East County’s public safety crisis being fixed, finally, by Supervisors
In 2015 residents of the eastern 249 square-miles of Contra Costa County were losing fire stations. The area’s fire and emergency medical response services existed, but because of government decisions, were scarce and inadequate.
The number of fire stations had decreased from eight in 2010 to just three, and average response time had ballooned from 7:24 minutes to 10:39 minutes, a 44% increase.
Government funding of East County’s emergency services was at a level one-fourth to one-third of funding levels in the rest of the County.
East County Voters for Equal Protection (ECV) was formed in January, 2016, to advocate for improved emergency services for the region. In a rather amazing turn of events, changes to the level of these essential government services are now in the planning stages.
After extensive public outcry, after over 300 social media postings by ECV, after reports authored by the County’s Civil Grand Jury and the Local Agency Formation Commission, after an Inter-governmental Task Force report, after widespread coverage in TV news programs and newspapers, after ECV placed a billboard on Vasco Road, after ECV began and then was forced by County medical orders to abort a voter initiative, after extensive lobbying with all levels of government, and after a damning fire industry consulting report, the situation is finally going to change.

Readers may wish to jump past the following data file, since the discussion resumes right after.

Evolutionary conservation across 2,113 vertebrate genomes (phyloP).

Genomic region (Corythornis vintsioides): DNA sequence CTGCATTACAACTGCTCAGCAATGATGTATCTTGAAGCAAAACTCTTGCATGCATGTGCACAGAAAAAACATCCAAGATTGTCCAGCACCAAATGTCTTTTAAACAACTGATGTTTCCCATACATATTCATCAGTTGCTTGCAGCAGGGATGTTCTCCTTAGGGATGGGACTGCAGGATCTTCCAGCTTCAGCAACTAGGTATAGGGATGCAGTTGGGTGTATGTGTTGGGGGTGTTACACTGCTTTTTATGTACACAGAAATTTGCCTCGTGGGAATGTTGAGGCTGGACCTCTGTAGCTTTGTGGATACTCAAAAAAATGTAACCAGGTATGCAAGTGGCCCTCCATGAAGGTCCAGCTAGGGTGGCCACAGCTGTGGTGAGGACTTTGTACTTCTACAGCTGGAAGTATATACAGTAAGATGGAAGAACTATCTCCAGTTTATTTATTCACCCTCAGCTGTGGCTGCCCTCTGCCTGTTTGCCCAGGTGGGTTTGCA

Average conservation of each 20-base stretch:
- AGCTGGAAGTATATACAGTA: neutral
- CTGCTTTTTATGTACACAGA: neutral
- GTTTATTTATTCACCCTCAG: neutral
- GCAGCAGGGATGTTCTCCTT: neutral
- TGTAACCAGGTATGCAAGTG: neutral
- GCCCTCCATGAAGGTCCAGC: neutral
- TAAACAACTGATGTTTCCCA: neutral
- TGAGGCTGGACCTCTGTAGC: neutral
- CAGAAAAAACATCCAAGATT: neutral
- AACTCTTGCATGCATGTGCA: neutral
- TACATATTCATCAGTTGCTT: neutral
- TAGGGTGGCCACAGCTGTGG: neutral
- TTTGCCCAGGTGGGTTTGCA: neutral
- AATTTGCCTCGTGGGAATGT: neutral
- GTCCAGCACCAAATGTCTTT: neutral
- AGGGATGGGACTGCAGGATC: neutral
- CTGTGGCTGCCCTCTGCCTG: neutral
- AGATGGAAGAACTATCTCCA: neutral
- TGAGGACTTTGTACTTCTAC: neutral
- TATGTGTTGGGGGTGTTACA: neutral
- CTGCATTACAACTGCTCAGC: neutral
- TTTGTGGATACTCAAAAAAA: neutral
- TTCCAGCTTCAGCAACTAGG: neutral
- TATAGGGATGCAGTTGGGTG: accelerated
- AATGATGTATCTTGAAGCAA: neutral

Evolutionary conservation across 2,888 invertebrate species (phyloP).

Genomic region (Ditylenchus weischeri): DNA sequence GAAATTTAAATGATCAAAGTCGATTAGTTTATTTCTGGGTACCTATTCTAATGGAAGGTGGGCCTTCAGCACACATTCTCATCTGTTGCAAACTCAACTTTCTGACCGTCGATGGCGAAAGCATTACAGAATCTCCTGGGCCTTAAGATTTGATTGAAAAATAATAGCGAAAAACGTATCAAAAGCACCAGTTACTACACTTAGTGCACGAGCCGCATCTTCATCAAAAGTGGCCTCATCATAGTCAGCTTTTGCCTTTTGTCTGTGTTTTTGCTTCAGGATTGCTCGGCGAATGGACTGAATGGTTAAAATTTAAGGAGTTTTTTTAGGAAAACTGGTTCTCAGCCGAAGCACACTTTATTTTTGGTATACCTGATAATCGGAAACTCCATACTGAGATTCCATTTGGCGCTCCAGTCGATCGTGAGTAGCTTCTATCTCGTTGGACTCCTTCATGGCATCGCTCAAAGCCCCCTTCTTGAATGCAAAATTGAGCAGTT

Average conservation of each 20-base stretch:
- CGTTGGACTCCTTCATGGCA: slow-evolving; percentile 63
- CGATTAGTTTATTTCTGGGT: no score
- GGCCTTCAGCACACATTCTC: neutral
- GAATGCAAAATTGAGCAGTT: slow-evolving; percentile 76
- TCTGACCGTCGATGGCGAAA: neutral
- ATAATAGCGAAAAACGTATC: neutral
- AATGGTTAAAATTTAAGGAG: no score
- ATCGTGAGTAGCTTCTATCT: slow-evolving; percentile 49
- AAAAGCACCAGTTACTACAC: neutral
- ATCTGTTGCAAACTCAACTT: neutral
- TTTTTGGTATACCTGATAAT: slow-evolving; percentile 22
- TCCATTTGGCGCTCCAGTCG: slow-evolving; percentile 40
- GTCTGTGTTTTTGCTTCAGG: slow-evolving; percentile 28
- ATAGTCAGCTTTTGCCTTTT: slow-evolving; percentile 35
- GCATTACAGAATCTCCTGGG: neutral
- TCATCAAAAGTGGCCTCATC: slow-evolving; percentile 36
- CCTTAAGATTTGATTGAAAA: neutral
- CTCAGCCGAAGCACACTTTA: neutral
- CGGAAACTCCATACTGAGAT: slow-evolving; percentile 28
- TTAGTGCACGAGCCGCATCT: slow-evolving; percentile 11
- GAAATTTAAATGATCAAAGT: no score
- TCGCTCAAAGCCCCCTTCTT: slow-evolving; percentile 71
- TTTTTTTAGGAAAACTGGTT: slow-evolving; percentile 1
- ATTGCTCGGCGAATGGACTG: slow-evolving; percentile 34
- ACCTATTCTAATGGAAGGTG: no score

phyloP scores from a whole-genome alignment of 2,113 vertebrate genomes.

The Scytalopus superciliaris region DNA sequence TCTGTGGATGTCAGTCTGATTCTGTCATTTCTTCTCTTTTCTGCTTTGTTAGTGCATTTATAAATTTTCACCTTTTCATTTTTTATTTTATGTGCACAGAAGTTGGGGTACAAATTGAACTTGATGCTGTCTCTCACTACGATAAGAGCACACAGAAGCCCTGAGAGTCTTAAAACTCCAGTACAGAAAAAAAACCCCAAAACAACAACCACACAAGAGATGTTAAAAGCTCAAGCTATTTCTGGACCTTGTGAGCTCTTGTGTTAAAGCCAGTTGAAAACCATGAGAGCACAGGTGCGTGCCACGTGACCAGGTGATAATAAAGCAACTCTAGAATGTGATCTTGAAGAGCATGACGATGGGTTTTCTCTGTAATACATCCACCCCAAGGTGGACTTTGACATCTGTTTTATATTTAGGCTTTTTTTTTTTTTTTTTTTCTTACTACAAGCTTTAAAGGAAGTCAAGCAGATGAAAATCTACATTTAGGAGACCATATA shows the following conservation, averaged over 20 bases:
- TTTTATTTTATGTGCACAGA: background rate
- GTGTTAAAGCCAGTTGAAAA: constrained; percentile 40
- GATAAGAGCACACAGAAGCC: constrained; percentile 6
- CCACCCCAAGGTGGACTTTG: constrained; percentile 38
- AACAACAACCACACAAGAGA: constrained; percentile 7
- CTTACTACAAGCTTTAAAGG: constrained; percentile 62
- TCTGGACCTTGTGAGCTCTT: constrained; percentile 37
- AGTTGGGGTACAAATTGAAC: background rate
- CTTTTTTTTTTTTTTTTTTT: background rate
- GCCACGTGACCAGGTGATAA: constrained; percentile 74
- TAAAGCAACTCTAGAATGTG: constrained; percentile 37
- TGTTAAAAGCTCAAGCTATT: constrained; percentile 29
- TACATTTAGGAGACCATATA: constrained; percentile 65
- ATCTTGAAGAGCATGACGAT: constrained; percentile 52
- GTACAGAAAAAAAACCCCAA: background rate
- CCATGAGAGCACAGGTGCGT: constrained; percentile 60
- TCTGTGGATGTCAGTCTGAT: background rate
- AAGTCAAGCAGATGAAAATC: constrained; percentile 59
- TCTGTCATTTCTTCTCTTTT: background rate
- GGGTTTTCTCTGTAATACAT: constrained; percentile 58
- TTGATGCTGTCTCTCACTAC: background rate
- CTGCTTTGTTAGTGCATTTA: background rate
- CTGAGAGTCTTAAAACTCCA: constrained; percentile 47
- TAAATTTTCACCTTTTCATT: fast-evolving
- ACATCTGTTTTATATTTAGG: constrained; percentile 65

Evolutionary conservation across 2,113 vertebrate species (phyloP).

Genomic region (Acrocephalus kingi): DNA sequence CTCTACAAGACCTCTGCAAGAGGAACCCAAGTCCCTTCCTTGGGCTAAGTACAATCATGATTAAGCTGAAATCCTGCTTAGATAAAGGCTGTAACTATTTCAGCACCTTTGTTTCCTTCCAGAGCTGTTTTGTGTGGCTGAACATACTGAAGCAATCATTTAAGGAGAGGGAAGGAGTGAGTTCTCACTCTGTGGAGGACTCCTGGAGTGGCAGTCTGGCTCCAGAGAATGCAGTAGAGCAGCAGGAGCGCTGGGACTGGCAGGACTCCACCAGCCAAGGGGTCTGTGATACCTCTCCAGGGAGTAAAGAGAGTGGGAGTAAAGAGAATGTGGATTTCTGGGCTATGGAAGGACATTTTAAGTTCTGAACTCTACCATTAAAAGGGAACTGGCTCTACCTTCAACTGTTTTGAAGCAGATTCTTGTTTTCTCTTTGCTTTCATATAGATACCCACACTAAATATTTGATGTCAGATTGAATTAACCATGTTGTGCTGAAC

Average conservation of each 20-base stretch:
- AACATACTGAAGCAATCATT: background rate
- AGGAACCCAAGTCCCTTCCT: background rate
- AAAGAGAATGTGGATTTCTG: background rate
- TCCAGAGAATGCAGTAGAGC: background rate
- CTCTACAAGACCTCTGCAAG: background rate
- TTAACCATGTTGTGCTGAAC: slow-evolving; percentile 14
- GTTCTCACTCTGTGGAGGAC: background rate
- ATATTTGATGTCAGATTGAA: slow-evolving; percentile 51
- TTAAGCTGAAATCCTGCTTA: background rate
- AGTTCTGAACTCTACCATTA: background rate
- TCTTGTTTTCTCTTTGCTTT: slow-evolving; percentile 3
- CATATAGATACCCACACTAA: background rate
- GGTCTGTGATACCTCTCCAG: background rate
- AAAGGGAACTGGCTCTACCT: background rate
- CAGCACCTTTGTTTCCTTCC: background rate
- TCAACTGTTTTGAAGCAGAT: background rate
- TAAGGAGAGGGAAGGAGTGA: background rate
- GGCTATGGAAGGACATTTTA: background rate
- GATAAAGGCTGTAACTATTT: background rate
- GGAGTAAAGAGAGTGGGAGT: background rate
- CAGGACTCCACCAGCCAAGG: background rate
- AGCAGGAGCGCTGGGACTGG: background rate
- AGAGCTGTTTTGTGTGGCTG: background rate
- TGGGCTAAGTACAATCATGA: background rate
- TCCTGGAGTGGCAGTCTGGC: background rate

As of this writing, at the end of 2021, plans call for the number of fire stations to increase from three to six, and the quality of emergency medical service to improve as well.
Instead of three fire engines and nine firefighters scrambling to respond to the emergency calls of 130,000 people, plans now in place call for six fire stations and 18 firefighters. Plus, plans call for a paramedic-level emergency medical technician to be on each of these fire engines.
Two significant governmental service funding changes are about to occur. These changes may take a while, because after all, this is “The Government.” But the dire crisis that citizens of East County are experiencing may eventually be fixed.